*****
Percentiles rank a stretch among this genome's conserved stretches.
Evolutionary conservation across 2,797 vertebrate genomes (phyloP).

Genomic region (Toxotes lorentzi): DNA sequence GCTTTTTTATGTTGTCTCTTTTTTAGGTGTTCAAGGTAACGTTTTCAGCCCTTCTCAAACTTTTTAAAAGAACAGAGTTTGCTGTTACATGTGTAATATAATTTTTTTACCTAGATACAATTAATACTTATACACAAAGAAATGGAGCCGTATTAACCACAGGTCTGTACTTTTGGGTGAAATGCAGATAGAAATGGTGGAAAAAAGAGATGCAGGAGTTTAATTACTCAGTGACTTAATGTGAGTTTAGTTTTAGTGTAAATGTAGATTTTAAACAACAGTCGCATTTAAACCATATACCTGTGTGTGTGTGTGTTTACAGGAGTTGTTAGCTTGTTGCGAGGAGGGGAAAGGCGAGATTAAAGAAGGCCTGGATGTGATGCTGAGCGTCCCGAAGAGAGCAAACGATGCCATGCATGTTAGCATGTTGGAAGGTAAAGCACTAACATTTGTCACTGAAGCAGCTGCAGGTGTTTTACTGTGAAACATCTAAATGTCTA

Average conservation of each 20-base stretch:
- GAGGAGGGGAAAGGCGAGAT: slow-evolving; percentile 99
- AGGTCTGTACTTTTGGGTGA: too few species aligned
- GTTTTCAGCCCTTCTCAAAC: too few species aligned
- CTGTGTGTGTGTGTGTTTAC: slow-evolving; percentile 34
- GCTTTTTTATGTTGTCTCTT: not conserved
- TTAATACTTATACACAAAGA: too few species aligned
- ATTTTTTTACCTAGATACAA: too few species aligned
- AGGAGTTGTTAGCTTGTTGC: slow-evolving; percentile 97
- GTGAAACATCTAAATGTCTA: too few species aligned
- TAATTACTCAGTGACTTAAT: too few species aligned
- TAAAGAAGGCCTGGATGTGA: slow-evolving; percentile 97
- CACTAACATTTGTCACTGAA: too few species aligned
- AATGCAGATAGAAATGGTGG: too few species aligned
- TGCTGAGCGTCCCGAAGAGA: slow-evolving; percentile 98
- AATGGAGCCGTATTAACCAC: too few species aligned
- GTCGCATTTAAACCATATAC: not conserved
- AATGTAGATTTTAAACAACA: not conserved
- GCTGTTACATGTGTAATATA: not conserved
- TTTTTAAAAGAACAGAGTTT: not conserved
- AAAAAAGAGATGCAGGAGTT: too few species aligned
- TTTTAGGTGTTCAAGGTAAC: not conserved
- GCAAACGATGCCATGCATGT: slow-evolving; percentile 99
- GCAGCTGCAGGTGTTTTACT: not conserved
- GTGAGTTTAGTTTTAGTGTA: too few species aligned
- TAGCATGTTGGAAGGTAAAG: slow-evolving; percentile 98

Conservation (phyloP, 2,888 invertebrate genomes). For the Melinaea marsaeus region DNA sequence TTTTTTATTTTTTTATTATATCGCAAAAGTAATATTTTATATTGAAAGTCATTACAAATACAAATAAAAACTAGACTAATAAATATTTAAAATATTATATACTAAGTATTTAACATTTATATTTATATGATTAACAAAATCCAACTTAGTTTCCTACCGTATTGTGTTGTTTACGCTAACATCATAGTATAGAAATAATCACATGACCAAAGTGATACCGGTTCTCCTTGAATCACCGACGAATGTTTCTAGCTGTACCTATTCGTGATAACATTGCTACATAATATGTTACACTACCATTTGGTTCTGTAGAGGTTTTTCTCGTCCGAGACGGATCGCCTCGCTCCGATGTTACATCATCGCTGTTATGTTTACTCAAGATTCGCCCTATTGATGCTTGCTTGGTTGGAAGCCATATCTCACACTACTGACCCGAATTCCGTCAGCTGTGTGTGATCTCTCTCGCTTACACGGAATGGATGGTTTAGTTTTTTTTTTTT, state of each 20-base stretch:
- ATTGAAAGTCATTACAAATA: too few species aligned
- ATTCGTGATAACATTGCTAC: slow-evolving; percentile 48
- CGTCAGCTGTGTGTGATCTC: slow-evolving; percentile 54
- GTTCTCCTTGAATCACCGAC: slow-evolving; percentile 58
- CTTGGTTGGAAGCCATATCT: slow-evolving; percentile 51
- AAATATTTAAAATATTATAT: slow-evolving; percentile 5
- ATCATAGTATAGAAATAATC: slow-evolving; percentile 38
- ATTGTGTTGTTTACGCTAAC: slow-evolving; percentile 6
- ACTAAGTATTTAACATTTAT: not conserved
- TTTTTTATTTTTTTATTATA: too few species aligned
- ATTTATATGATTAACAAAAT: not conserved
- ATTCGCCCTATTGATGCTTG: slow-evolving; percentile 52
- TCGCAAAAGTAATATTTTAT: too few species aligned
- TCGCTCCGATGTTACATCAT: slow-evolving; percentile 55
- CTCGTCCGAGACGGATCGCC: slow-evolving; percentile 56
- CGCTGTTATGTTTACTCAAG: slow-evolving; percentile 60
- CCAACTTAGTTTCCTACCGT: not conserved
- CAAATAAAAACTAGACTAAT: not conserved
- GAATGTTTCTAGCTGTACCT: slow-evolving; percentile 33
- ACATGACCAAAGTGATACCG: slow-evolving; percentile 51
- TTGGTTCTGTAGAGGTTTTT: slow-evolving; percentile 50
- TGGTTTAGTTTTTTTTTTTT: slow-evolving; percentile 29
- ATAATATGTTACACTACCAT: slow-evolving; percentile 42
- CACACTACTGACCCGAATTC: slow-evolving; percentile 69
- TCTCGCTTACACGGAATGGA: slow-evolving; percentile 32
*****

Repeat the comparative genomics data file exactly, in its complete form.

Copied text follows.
Percentiles rank a stretch among this genome's conserved stretches.
Evolutionary conservation across 2,797 vertebrate genomes (phyloP).

Genomic region (Toxotes lorentzi): DNA sequence GCTTTTTTATGTTGTCTCTTTTTTAGGTGTTCAAGGTAACGTTTTCAGCCCTTCTCAAACTTTTTAAAAGAACAGAGTTTGCTGTTACATGTGTAATATAATTTTTTTACCTAGATACAATTAATACTTATACACAAAGAAATGGAGCCGTATTAACCACAGGTCTGTACTTTTGGGTGAAATGCAGATAGAAATGGTGGAAAAAAGAGATGCAGGAGTTTAATTACTCAGTGACTTAATGTGAGTTTAGTTTTAGTGTAAATGTAGATTTTAAACAACAGTCGCATTTAAACCATATACCTGTGTGTGTGTGTGTTTACAGGAGTTGTTAGCTTGTTGCGAGGAGGGGAAAGGCGAGATTAAAGAAGGCCTGGATGTGATGCTGAGCGTCCCGAAGAGAGCAAACGATGCCATGCATGTTAGCATGTTGGAAGGTAAAGCACTAACATTTGTCACTGAAGCAGCTGCAGGTGTTTTACTGTGAAACATCTAAATGTCTA

Average conservation of each 20-base stretch:
- GAGGAGGGGAAAGGCGAGAT: slow-evolving; percentile 99
- AGGTCTGTACTTTTGGGTGA: too few species aligned
- GTTTTCAGCCCTTCTCAAAC: too few species aligned
- CTGTGTGTGTGTGTGTTTAC: slow-evolving; percentile 34
- GCTTTTTTATGTTGTCTCTT: not conserved
- TTAATACTTATACACAAAGA: too few species aligned
- ATTTTTTTACCTAGATACAA: too few species aligned
- AGGAGTTGTTAGCTTGTTGC: slow-evolving; percentile 97
- GTGAAACATCTAAATGTCTA: too few species aligned
- TAATTACTCAGTGACTTAAT: too few species aligned
- TAAAGAAGGCCTGGATGTGA: slow-evolving; percentile 97
- CACTAACATTTGTCACTGAA: too few species aligned
- AATGCAGATAGAAATGGTGG: too few species aligned
- TGCTGAGCGTCCCGAAGAGA: slow-evolving; percentile 98
- AATGGAGCCGTATTAACCAC: too few species aligned
- GTCGCATTTAAACCATATAC: not conserved
- AATGTAGATTTTAAACAACA: not conserved
- GCTGTTACATGTGTAATATA: not conserved
- TTTTTAAAAGAACAGAGTTT: not conserved
- AAAAAAGAGATGCAGGAGTT: too few species aligned
- TTTTAGGTGTTCAAGGTAAC: not conserved
- GCAAACGATGCCATGCATGT: slow-evolving; percentile 99
- GCAGCTGCAGGTGTTTTACT: not conserved
- GTGAGTTTAGTTTTAGTGTA: too few species aligned
- TAGCATGTTGGAAGGTAAAG: slow-evolving; percentile 98

Conservation (phyloP, 2,888 invertebrate genomes). For the Melinaea marsaeus region DNA sequence TTTTTTATTTTTTTATTATATCGCAAAAGTAATATTTTATATTGAAAGTCATTACAAATACAAATAAAAACTAGACTAATAAATATTTAAAATATTATATACTAAGTATTTAACATTTATATTTATATGATTAACAAAATCCAACTTAGTTTCCTACCGTATTGTGTTGTTTACGCTAACATCATAGTATAGAAATAATCACATGACCAAAGTGATACCGGTTCTCCTTGAATCACCGACGAATGTTTCTAGCTGTACCTATTCGTGATAACATTGCTACATAATATGTTACACTACCATTTGGTTCTGTAGAGGTTTTTCTCGTCCGAGACGGATCGCCTCGCTCCGATGTTACATCATCGCTGTTATGTTTACTCAAGATTCGCCCTATTGATGCTTGCTTGGTTGGAAGCCATATCTCACACTACTGACCCGAATTCCGTCAGCTGTGTGTGATCTCTCTCGCTTACACGGAATGGATGGTTTAGTTTTTTTTTTTT, state of each 20-base stretch:
- ATTGAAAGTCATTACAAATA: too few species aligned
- ATTCGTGATAACATTGCTAC: slow-evolving; percentile 48
- CGTCAGCTGTGTGTGATCTC: slow-evolving; percentile 54
- GTTCTCCTTGAATCACCGAC: slow-evolving; percentile 58
- CTTGGTTGGAAGCCATATCT: slow-evolving; percentile 51
- AAATATTTAAAATATTATAT: slow-evolving; percentile 5
- ATCATAGTATAGAAATAATC: slow-evolving; percentile 38
- ATTGTGTTGTTTACGCTAAC: slow-evolving; percentile 6
- ACTAAGTATTTAACATTTAT: not conserved
- TTTTTTATTTTTTTATTATA: too few species aligned
- ATTTATATGATTAACAAAAT: not conserved
- ATTCGCCCTATTGATGCTTG: slow-evolving; percentile 52
- TCGCAAAAGTAATATTTTAT: too few species aligned
- TCGCTCCGATGTTACATCAT: slow-evolving; percentile 55
- CTCGTCCGAGACGGATCGCC: slow-evolving; percentile 56
- CGCTGTTATGTTTACTCAAG: slow-evolving; percentile 60
- CCAACTTAGTTTCCTACCGT: not conserved
- CAAATAAAAACTAGACTAAT: not conserved
- GAATGTTTCTAGCTGTACCT: slow-evolving; percentile 33
- ACATGACCAAAGTGATACCG: slow-evolving; percentile 51
- TTGGTTCTGTAGAGGTTTTT: slow-evolving; percentile 50
- TGGTTTAGTTTTTTTTTTTT: slow-evolving; percentile 29
- ATAATATGTTACACTACCAT: slow-evolving; percentile 42
- CACACTACTGACCCGAATTC: slow-evolving; percentile 69
- TCTCGCTTACACGGAATGGA: slow-evolving; percentile 32